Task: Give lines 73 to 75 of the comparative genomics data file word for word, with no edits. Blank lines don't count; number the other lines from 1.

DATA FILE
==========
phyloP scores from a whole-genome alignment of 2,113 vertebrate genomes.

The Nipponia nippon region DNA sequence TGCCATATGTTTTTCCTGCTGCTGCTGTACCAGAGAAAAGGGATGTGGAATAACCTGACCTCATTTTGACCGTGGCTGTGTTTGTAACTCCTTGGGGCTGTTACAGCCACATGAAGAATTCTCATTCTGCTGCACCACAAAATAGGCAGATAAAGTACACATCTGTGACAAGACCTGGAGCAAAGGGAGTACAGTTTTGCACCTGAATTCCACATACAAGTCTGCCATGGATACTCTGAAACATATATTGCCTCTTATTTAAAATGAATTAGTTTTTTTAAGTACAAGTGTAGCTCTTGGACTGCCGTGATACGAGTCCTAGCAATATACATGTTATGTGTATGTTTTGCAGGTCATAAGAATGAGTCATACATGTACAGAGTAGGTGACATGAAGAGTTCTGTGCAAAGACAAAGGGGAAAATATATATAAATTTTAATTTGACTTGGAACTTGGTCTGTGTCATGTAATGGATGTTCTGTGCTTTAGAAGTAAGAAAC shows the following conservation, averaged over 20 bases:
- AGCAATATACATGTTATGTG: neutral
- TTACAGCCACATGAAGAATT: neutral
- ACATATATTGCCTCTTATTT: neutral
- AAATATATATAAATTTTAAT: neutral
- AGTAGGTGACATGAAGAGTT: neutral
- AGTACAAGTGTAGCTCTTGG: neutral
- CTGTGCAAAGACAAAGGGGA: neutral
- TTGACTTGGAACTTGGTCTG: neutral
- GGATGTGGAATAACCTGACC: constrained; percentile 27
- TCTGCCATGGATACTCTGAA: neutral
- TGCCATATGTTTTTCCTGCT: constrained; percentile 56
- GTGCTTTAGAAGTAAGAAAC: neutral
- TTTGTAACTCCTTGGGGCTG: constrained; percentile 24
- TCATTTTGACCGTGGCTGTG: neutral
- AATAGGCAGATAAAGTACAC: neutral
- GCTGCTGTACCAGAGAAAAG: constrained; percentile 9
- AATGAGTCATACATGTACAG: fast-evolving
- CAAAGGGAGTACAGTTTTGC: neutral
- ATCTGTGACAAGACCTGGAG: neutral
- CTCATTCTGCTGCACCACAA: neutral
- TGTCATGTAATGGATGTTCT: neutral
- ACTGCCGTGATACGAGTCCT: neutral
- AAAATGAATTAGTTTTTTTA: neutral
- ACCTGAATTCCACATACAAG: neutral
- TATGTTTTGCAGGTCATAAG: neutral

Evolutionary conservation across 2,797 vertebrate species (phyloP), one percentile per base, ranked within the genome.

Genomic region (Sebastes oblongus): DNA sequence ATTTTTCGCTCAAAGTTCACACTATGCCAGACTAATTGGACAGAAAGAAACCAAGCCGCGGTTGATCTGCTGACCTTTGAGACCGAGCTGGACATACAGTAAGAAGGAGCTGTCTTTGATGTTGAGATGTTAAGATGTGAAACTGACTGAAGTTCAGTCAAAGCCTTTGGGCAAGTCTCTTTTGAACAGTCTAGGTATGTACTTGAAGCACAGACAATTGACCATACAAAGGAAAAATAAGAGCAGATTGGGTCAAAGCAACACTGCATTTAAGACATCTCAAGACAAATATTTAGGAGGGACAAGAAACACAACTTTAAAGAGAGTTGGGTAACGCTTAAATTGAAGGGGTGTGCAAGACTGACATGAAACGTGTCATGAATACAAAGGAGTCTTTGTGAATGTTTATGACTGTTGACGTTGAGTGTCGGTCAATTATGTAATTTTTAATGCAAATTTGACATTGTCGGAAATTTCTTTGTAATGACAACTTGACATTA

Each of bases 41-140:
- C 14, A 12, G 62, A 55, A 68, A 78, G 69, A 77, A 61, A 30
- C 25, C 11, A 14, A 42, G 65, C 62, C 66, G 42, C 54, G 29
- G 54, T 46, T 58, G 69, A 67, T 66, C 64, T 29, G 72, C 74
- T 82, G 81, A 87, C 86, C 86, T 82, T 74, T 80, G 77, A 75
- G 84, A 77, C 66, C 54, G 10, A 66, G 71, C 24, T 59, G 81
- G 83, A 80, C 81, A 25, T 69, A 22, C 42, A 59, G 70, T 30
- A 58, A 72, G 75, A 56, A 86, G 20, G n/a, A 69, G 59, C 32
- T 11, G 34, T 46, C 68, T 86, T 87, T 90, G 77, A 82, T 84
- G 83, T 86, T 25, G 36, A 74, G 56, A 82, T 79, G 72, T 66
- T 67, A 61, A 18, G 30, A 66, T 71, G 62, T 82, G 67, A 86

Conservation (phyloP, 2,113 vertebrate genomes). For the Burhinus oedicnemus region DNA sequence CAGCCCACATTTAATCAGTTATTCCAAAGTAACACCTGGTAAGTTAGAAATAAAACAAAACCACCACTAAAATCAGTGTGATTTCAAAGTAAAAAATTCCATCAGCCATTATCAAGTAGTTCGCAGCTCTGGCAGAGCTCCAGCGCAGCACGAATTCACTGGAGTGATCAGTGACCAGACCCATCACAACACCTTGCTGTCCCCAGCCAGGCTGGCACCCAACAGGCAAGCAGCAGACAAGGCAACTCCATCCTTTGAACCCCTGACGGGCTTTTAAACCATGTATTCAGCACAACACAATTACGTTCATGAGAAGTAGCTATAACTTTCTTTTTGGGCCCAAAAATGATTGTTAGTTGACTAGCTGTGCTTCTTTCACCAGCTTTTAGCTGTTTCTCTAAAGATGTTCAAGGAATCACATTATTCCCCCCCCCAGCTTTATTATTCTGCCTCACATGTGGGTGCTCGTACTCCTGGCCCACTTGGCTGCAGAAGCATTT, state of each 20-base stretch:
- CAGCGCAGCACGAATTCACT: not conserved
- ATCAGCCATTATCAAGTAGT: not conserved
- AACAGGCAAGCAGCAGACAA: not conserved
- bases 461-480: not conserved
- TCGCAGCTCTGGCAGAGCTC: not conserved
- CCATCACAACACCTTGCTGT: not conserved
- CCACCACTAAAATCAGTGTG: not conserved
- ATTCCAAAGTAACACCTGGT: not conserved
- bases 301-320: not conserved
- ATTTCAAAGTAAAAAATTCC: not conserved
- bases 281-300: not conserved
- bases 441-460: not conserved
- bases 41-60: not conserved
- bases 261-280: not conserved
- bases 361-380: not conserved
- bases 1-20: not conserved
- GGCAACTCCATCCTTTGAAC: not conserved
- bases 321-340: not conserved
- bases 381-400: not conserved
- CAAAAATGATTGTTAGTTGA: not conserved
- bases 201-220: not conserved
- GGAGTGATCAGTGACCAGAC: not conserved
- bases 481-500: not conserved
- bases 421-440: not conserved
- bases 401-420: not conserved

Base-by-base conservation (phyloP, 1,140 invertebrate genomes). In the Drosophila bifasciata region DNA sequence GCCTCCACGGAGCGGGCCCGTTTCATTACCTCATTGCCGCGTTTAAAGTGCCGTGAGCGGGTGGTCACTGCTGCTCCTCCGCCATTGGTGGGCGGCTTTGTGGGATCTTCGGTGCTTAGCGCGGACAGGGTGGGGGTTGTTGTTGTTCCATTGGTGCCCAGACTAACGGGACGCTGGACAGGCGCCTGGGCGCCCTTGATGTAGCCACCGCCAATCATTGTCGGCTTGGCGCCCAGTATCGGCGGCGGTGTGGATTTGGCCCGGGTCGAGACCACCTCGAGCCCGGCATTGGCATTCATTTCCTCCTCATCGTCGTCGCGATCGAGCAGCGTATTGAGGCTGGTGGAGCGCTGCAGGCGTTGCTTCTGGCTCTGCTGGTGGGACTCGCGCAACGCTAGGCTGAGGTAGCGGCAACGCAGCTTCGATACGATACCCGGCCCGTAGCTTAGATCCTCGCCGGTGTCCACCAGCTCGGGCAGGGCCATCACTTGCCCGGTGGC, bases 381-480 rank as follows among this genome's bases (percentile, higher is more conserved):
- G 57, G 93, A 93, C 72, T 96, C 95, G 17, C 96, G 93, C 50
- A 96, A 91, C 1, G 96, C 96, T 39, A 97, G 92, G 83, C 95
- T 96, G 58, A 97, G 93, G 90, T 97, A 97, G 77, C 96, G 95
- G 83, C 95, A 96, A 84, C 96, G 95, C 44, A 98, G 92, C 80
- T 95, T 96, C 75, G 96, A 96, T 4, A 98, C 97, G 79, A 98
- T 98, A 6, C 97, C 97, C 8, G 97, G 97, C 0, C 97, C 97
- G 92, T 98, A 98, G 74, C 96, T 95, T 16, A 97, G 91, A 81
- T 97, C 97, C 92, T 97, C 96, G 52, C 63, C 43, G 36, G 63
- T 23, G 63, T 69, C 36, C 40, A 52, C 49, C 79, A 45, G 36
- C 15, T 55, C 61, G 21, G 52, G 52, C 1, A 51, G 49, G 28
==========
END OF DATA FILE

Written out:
- T 98, A 6, C 97, C 97, C 8, G 97, G 97, C 0, C 97, C 97
- G 92, T 98, A 98, G 74, C 96, T 95, T 16, A 97, G 91, A 81
- T 97, C 97, C 92, T 97, C 96, G 52, C 63, C 43, G 36, G 63